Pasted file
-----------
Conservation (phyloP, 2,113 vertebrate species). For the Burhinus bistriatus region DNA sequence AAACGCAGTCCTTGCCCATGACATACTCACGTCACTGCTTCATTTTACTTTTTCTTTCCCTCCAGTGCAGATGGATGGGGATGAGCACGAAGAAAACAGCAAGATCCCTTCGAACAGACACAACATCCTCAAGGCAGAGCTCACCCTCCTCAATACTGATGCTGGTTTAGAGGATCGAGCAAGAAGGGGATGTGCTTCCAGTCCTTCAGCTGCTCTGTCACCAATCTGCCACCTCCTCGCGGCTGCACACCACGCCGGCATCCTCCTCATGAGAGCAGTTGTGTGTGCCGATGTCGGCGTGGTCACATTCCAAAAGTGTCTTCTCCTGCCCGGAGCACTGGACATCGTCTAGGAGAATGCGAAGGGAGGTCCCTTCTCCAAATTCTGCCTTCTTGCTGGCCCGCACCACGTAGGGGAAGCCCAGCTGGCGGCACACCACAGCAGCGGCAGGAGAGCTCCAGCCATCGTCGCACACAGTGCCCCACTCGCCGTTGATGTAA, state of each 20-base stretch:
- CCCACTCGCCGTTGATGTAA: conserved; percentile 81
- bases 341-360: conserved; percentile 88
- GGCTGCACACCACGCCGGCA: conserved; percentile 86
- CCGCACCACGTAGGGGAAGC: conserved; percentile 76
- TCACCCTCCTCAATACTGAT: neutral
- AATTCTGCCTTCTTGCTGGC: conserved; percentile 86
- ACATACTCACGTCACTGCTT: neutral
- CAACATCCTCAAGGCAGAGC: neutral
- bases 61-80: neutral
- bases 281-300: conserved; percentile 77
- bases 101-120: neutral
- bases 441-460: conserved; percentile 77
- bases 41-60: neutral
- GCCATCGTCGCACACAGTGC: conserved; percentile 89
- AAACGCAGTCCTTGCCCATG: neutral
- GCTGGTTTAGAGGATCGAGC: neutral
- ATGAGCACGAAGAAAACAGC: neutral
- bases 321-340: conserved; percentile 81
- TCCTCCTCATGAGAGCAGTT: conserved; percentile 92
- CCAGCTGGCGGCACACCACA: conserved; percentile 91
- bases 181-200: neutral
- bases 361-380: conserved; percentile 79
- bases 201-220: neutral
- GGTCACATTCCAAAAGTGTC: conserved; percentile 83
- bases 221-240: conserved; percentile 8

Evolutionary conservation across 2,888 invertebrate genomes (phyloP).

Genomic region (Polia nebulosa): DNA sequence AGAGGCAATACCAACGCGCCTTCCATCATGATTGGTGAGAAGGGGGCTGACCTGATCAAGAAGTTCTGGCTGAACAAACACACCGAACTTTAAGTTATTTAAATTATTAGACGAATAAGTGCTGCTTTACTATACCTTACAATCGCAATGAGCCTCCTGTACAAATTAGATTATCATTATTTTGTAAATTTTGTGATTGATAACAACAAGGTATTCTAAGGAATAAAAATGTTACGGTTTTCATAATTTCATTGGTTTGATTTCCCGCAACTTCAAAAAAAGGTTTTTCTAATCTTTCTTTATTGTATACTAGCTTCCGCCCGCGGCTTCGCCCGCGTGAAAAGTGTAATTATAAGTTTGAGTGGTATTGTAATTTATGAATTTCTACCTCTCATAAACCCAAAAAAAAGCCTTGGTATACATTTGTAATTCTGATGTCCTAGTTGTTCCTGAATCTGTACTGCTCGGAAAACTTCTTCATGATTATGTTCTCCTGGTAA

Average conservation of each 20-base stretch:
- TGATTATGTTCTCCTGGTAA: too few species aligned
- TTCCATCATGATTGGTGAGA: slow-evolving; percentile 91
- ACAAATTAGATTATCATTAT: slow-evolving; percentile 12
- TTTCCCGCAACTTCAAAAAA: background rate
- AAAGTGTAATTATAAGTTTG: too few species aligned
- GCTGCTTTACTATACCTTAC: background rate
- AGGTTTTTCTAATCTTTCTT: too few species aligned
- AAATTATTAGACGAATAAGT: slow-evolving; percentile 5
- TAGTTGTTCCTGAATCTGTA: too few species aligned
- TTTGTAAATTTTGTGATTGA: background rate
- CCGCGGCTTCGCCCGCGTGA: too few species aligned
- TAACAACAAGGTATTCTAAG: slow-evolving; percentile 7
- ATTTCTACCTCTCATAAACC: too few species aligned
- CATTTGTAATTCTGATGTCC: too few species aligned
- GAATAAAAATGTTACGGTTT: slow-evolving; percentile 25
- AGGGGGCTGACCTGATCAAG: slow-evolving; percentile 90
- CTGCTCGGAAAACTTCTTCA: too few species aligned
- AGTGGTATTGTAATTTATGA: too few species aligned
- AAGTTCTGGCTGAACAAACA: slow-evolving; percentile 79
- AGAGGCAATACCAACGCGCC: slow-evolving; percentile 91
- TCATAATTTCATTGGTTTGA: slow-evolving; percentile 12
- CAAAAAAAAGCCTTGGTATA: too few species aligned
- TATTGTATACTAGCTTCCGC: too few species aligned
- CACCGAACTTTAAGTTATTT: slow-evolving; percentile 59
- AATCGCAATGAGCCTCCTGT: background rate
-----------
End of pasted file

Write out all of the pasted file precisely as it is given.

Conservation (phyloP, 2,113 vertebrate species). For the Burhinus bistriatus region DNA sequence AAACGCAGTCCTTGCCCATGACATACTCACGTCACTGCTTCATTTTACTTTTTCTTTCCCTCCAGTGCAGATGGATGGGGATGAGCACGAAGAAAACAGCAAGATCCCTTCGAACAGACACAACATCCTCAAGGCAGAGCTCACCCTCCTCAATACTGATGCTGGTTTAGAGGATCGAGCAAGAAGGGGATGTGCTTCCAGTCCTTCAGCTGCTCTGTCACCAATCTGCCACCTCCTCGCGGCTGCACACCACGCCGGCATCCTCCTCATGAGAGCAGTTGTGTGTGCCGATGTCGGCGTGGTCACATTCCAAAAGTGTCTTCTCCTGCCCGGAGCACTGGACATCGTCTAGGAGAATGCGAAGGGAGGTCCCTTCTCCAAATTCTGCCTTCTTGCTGGCCCGCACCACGTAGGGGAAGCCCAGCTGGCGGCACACCACAGCAGCGGCAGGAGAGCTCCAGCCATCGTCGCACACAGTGCCCCACTCGCCGTTGATGTAA, state of each 20-base stretch:
- CCCACTCGCCGTTGATGTAA: conserved; percentile 81
- bases 341-360: conserved; percentile 88
- GGCTGCACACCACGCCGGCA: conserved; percentile 86
- CCGCACCACGTAGGGGAAGC: conserved; percentile 76
- TCACCCTCCTCAATACTGAT: neutral
- AATTCTGCCTTCTTGCTGGC: conserved; percentile 86
- ACATACTCACGTCACTGCTT: neutral
- CAACATCCTCAAGGCAGAGC: neutral
- bases 61-80: neutral
- bases 281-300: conserved; percentile 77
- bases 101-120: neutral
- bases 441-460: conserved; percentile 77
- bases 41-60: neutral
- GCCATCGTCGCACACAGTGC: conserved; percentile 89
- AAACGCAGTCCTTGCCCATG: neutral
- GCTGGTTTAGAGGATCGAGC: neutral
- ATGAGCACGAAGAAAACAGC: neutral
- bases 321-340: conserved; percentile 81
- TCCTCCTCATGAGAGCAGTT: conserved; percentile 92
- CCAGCTGGCGGCACACCACA: conserved; percentile 91
- bases 181-200: neutral
- bases 361-380: conserved; percentile 79
- bases 201-220: neutral
- GGTCACATTCCAAAAGTGTC: conserved; percentile 83
- bases 221-240: conserved; percentile 8

Evolutionary conservation across 2,888 invertebrate genomes (phyloP).

Genomic region (Polia nebulosa): DNA sequence AGAGGCAATACCAACGCGCCTTCCATCATGATTGGTGAGAAGGGGGCTGACCTGATCAAGAAGTTCTGGCTGAACAAACACACCGAACTTTAAGTTATTTAAATTATTAGACGAATAAGTGCTGCTTTACTATACCTTACAATCGCAATGAGCCTCCTGTACAAATTAGATTATCATTATTTTGTAAATTTTGTGATTGATAACAACAAGGTATTCTAAGGAATAAAAATGTTACGGTTTTCATAATTTCATTGGTTTGATTTCCCGCAACTTCAAAAAAAGGTTTTTCTAATCTTTCTTTATTGTATACTAGCTTCCGCCCGCGGCTTCGCCCGCGTGAAAAGTGTAATTATAAGTTTGAGTGGTATTGTAATTTATGAATTTCTACCTCTCATAAACCCAAAAAAAAGCCTTGGTATACATTTGTAATTCTGATGTCCTAGTTGTTCCTGAATCTGTACTGCTCGGAAAACTTCTTCATGATTATGTTCTCCTGGTAA

Average conservation of each 20-base stretch:
- TGATTATGTTCTCCTGGTAA: too few species aligned
- TTCCATCATGATTGGTGAGA: slow-evolving; percentile 91
- ACAAATTAGATTATCATTAT: slow-evolving; percentile 12
- TTTCCCGCAACTTCAAAAAA: background rate
- AAAGTGTAATTATAAGTTTG: too few species aligned
- GCTGCTTTACTATACCTTAC: background rate
- AGGTTTTTCTAATCTTTCTT: too few species aligned
- AAATTATTAGACGAATAAGT: slow-evolving; percentile 5
- TAGTTGTTCCTGAATCTGTA: too few species aligned
- TTTGTAAATTTTGTGATTGA: background rate
- CCGCGGCTTCGCCCGCGTGA: too few species aligned
- TAACAACAAGGTATTCTAAG: slow-evolving; percentile 7
- ATTTCTACCTCTCATAAACC: too few species aligned
- CATTTGTAATTCTGATGTCC: too few species aligned
- GAATAAAAATGTTACGGTTT: slow-evolving; percentile 25
- AGGGGGCTGACCTGATCAAG: slow-evolving; percentile 90
- CTGCTCGGAAAACTTCTTCA: too few species aligned
- AGTGGTATTGTAATTTATGA: too few species aligned
- AAGTTCTGGCTGAACAAACA: slow-evolving; percentile 79
- AGAGGCAATACCAACGCGCC: slow-evolving; percentile 91
- TCATAATTTCATTGGTTTGA: slow-evolving; percentile 12
- CAAAAAAAAGCCTTGGTATA: too few species aligned
- TATTGTATACTAGCTTCCGC: too few species aligned
- CACCGAACTTTAAGTTATTT: slow-evolving; percentile 59
- AATCGCAATGAGCCTCCTGT: background rate